The Web is a great channel for engaging health consumers, making connections and converting them into patients. It’s natural, therefore, that we’d want to tailor the digital experience based on their individual interests – an approach that’s becoming more and more popular on retail websites.
But what works well for retail isn’t necessarily useful for healthcare. People use our sites differently. Failing to recognize this can lead to a site that’s awkward, creepy or even risks HIPAA violations. So how do you know if using dynamic content is right for your hospital’s website? Let’s explore.
What makes a site dynamic?
Dynamic websites are based on content management tools where the content lives in a database rather than static files. Pages are assembled as users access them, pulling the most relevant and up-to-date information together at that moment.
For example, when someone looks at a page about birth center services, you want current information about obstetricians, birth center tours and birth preparedness classes on the page. If a class is full or was held yesterday, you don’t want it to appear in that list. A monumental task to manage manually, but trivial for a dynamic website.
There are other factors that may cause different content to be delivered. For example, if the user is inside the hospital when they visit the site then you might offer different information for them compared to someone outside such as interior facility maps rather than campus maps.
You may also present things differently depending on the device used to visit the site. Mobile phones and tablets should have a user experience tailored to the needs of those platforms using responsive design.
Implicit vs. Explicit Personalization
Taking dynamic content a step further brings us to personalized content.
Personalization can work several ways. The first scenario is context personalization, tailoring content and calls to action to the context of the page that the user is currently visiting. This is a sort of implicit personalization in which consumers aren’t required to provide their permission in order for the customization to occur. For example, when looking at a health library page on cancer, the user should be presented with links to oncologists, screenings, support groups, services and the like (for more information, have a look at our SmartPanel technology).
The second scenario is explicit personalization – when you serve up content that is specific to that person. This scenario requires you to be very careful and only use explicit personalization when you’re absolutely sure who the person is that you’re interacting with. That only happens after the user has logged into your portal. In this scenario the user most commonly requests the type of information she would like to see and that’s used to help populate the portal home page.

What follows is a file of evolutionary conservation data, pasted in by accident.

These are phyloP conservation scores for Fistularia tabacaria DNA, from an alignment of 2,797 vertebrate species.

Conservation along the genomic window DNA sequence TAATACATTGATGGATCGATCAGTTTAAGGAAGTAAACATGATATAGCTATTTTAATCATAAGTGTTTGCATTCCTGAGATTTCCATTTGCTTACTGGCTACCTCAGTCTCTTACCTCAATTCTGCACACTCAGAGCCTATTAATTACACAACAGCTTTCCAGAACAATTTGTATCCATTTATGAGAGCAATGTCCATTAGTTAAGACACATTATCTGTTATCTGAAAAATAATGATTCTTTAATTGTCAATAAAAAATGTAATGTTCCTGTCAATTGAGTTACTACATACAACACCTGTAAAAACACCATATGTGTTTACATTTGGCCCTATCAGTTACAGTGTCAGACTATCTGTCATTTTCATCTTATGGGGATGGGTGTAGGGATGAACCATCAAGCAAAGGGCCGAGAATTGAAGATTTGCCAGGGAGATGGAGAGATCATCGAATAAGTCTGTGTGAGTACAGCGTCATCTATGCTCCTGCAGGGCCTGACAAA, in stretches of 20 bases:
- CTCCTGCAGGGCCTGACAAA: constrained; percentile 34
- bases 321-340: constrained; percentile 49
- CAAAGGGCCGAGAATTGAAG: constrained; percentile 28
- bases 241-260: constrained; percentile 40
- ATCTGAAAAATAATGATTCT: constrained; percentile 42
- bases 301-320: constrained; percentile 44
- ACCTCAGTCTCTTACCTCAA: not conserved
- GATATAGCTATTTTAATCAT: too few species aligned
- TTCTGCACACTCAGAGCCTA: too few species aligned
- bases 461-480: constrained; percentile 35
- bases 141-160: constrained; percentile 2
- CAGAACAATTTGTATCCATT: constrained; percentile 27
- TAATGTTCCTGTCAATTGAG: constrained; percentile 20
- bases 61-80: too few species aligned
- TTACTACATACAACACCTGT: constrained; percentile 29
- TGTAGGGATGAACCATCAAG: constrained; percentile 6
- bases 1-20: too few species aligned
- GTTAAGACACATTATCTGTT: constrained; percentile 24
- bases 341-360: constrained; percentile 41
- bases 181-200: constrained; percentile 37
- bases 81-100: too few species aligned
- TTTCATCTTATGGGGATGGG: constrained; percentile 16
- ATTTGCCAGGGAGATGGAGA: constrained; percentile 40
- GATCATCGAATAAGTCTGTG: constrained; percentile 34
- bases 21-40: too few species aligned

Tips for Personalization Success
I’m sure you’re thinking of something you’ve seen on Amazon.com and wondering if it can be done for your health system’s website. At Amazon, items that you looked at follow you around the site, follow you to other sites that you visit in the form of ads, appear again on your next visit to the site and they even show up in your email inbox.
The reality is that these types of techniques don’t translate well to healthcare, so let’s think through how healthcare is different and how health consumers will access your site.
- Healthcare relationships are built on trust and confidentiality. People don’t care a great deal when a consumer product company is tracking and targeting them to upsell the latest and greatest gadget, but get very upset when the NSA does the same thing. The rules just aren’t the same for all players. And most consumers don’t like the idea that they are being targeted using sensitive information such as health data.
- Context matters. Hospital website users are dealing with different issues at different times… and often for different family members. With the exception of a few chronic conditions, they only care about an issue when they’re actively looking for it. So it’s important to optimize the experience around what they’re looking at today, not what they looked at last week.
- Beware the shared computer. By visiting your site, consumers are giving you information about themselves. Be careful when trying to tailor the experience that you’re not inadvertently exposing any of that sensitive information to what might be a different person using the same computer!
With these few tips in mind, you can create a fantastic experience for your site visitors and one that moves them towards becoming a patient.